Profile cover photo
Profile photo
Sivaramakrishnan Swaminathan
Sivaramakrishnan's posts

I use Gnome3.14 on ArchLinux. Could someone tell me how to set the system to warn me when my battery percentage reaches some custom value (say 25%)? Right now, by the time Gnome warns me, my battery is almost out and this screws up the my battery life. I appreciate any help.

Post has attachment
"Look back 100 years, to 1903. How important is it now who was Prime Minister of Great Britain in 1903, or President of the United States? What stands out as really important is that at McGill University, Ernest Rutherford and Frederick Soddy were working out the nature of radioactivity. This work (of course!) had practical applications, but much more important were its cultural implications. The understanding of radioactivity allowed physicists to explain how the Sun and Earth's cores could still be hot after millions of years. In this way, it removed the last scientific objection to what many geologists and paleontologists thought was the great age of the Earth and the Sun. After this, Christians and Jews either had to give up belief in the literal truth of the Bible or resign themselves to intellectual irrelevance. This was just one step in a sequence of steps from Galileo through Newton and Darwin to the present that, time after time, has weakened the hold of religious dogmatism. Reading any newspaper nowadays is enough to show you that this work is not yet complete. But it is civilizing work, of which scientists are able to feel proud."

An old article, but there's something timeless about it.

Also, a response from Duley:

Post has shared content
The Guardian article is a lot of hype for something which doesn't even have a public preprint yet. Extremely intriguing nonetheless. With all the recent announcements over the past few weeks, I wonder if we might be heading for another exciting phase of groundbreaking progress in physics and math. [Fingers crossed!]

EDIT: A physicist's opinion --

I wonder if recordings of his series of talks at Oxford are available online.
Should one get excited when a serious person, though also something of an academic outsider, claims to have solved several of the biggest open problems in physics? Marcus du Sautoy thinks so, and he has seen the details. Ed Frenkel takes it seriously, though in a more let's-wait-and-see way. The best I can say from my utterly non-expert perspective is that it sounds as though it is interesting work even if it turns out not to be the long-sought theory of everything, but that at the moment one's level of excitement should be similar to what one gets when reading of a new development in cancer research that might greatly improve treatment one day. Most of those stories you read once and then never hear of again, but presumably some of them actually do lead to improvements. Importantly, one shouldn't be excited until a lot of physicists have looked at the work sceptically and had a chance to say, "Yes, but if that theory were correct, then how would you explain X, Y and Z, which appear to contradict it?"

A final thing that goes without saying: the fact that this is written about in the Guardian is not a reason to get excited.

Post has attachment
T. W. Körner has a very intresting article on why (interactive) lectures are useful and I think more importantly, he has a few suggestions for how to get the most out of lectures. Some of them might seem obvious, but they are missed often. The article is directed at math lectures, it should hold good for a wider range of technical subjects.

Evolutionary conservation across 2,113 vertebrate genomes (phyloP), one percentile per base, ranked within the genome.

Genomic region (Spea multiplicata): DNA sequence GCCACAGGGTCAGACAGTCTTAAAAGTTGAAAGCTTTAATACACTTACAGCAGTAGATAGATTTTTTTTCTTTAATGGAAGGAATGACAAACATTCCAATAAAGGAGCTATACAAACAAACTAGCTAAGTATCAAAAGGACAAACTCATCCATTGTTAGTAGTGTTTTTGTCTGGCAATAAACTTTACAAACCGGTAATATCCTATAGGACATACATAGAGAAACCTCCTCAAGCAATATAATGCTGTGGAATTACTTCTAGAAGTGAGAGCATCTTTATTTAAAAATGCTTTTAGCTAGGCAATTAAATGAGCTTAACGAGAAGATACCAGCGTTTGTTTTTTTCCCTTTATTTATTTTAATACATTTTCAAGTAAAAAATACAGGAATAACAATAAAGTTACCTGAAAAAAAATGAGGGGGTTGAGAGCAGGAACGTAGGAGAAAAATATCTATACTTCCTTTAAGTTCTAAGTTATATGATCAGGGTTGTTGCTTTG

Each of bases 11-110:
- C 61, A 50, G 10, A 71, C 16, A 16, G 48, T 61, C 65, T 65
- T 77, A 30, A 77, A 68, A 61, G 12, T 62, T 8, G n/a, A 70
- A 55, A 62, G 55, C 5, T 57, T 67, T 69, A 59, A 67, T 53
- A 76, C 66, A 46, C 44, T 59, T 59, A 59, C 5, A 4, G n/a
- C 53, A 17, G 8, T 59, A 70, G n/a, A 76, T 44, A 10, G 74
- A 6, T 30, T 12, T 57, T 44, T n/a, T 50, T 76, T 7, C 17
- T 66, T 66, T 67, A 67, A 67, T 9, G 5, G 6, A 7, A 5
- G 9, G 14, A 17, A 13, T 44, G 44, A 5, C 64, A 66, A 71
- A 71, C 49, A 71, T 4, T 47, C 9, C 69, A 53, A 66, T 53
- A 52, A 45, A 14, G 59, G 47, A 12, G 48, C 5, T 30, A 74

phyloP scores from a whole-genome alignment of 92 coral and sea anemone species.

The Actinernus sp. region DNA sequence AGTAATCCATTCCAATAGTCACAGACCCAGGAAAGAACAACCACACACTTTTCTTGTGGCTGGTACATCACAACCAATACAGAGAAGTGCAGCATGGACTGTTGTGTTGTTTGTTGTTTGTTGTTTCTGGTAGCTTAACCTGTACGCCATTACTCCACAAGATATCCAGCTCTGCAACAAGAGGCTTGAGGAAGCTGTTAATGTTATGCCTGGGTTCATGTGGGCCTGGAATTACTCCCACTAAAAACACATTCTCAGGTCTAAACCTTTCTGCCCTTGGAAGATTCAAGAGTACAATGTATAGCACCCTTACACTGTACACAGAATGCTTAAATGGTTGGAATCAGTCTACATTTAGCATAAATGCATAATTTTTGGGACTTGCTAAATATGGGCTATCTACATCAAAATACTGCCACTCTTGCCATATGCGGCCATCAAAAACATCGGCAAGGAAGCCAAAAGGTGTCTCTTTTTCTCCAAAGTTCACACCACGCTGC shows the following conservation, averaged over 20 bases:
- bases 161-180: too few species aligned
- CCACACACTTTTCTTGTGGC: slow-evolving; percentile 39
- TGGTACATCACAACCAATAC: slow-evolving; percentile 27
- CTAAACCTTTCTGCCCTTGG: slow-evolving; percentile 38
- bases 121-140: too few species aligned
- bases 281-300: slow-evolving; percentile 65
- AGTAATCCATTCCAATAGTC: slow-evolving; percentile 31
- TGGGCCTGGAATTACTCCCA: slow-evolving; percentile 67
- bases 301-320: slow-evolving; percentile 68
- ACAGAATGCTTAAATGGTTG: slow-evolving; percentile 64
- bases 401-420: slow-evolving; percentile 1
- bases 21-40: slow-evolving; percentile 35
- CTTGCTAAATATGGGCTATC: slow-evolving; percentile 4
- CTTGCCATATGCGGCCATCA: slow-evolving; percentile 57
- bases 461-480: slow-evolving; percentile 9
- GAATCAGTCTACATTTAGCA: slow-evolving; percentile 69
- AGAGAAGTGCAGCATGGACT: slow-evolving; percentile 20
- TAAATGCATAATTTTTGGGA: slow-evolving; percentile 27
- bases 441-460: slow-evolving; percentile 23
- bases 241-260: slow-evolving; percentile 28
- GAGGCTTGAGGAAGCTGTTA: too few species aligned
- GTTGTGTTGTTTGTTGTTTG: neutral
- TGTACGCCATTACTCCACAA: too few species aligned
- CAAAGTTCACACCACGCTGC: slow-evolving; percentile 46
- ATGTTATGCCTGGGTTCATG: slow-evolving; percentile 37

I think this serves as a good reminder, especially for graduate students who attend lots of lectures and seminars (often on topics they barely know anything about). I'll be trying to to put some of these tips into practice. However, I haven't managed to shed my inhibition of asking "naive" questions. :-|

UPDATE: Here's another good article by Körner, this time on giving lectures.

Post has shared content

Post has attachment
Noooooooo! Please don't do this. Reader must be one of the products with highest user engagement. Can't understand why they need to close it down. #SaveGoogleReader  

Update : Seems like there's a petition --
Wow, the petition got over 65k signatures in ~18 hours!

Google is culling Reader:

That's is sad. But then, I did expect it when they rolled out G+. Either they had to integrate GoogleReader with your G+ feed, or close it down. That much was clear when they got rid of the social features in Reader. I'd hoped it would be the former, but guess not.

Reader is an example of how something simple like an RSS aggregator can have have a big impact on it's users.

This is also a big blow to RSS. It means that we're 1 down on an open and distributed way to share things. It's looking like all walled gardens now. :-(

Post has attachment
I'm not much of a photographer, but I decided to check out #AustinPhotoWalk2013 . I had a great time, and here are some pictures I took. I haven't done any post-processing on them since I don't have a clue about that. If you have any comments in that regard (or otherwise), I'd like to hear.

Thanks to +Akarsh Simha for sharing his equipment with me, +Trey Ratcliff for organizing this, and everyone who was present, for a great time. Cheers!

Post has attachment
I think they've got every bit of it right :D

Post has attachment
This was a talk given to an audience working in the web industry. But the overarching idea of using our knowledge to solve big and important problems applies equally well in general. Watch it, and then think about it for five minutes.

Post has attachment
Brilliant piece! Absolutely marvellous... :D

Consider this a must watch and must share,
with people who think science is a plot to ensnare.
Wait while more posts are being loaded